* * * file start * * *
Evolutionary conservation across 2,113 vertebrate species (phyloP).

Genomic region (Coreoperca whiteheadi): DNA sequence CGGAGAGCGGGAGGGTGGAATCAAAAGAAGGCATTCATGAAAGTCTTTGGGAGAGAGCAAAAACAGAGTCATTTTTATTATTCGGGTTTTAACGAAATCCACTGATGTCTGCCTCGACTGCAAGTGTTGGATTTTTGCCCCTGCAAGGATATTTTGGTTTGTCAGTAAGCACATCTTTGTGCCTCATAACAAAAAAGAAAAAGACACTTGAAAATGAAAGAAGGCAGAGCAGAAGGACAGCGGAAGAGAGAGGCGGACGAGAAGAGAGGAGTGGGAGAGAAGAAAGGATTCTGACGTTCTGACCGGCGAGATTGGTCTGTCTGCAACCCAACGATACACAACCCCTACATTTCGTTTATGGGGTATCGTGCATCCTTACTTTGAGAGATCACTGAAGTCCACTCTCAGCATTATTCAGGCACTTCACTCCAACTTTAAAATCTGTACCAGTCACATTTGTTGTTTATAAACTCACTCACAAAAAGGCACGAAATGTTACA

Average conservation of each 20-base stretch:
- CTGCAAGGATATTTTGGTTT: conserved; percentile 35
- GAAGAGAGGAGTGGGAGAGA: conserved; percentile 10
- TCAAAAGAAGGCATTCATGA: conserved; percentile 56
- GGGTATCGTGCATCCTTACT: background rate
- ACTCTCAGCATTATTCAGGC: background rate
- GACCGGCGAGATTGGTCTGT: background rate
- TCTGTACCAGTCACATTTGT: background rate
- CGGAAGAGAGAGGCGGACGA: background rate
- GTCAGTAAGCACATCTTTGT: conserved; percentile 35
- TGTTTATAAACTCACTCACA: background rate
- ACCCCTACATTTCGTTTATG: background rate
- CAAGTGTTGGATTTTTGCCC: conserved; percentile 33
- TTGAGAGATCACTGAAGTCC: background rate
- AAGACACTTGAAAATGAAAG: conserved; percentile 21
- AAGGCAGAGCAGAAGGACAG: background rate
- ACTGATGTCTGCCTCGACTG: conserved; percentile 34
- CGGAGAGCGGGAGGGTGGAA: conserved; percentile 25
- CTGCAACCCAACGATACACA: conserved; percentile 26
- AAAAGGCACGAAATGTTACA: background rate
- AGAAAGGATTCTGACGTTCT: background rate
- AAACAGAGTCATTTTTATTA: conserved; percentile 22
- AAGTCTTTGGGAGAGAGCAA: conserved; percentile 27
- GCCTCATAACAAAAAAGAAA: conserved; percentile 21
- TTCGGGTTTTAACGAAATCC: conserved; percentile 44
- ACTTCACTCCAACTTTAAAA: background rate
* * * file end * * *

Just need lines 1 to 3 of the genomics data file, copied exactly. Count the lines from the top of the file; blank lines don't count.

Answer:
Evolutionary conservation across 2,113 vertebrate species (phyloP).

Genomic region (Coreoperca whiteheadi): DNA sequence CGGAGAGCGGGAGGGTGGAATCAAAAGAAGGCATTCATGAAAGTCTTTGGGAGAGAGCAAAAACAGAGTCATTTTTATTATTCGGGTTTTAACGAAATCCACTGATGTCTGCCTCGACTGCAAGTGTTGGATTTTTGCCCCTGCAAGGATATTTTGGTTTGTCAGTAAGCACATCTTTGTGCCTCATAACAAAAAAGAAAAAGACACTTGAAAATGAAAGAAGGCAGAGCAGAAGGACAGCGGAAGAGAGAGGCGGACGAGAAGAGAGGAGTGGGAGAGAAGAAAGGATTCTGACGTTCTGACCGGCGAGATTGGTCTGTCTGCAACCCAACGATACACAACCCCTACATTTCGTTTATGGGGTATCGTGCATCCTTACTTTGAGAGATCACTGAAGTCCACTCTCAGCATTATTCAGGCACTTCACTCCAACTTTAAAATCTGTACCAGTCACATTTGTTGTTTATAAACTCACTCACAAAAAGGCACGAAATGTTACA

Average conservation of each 20-base stretch: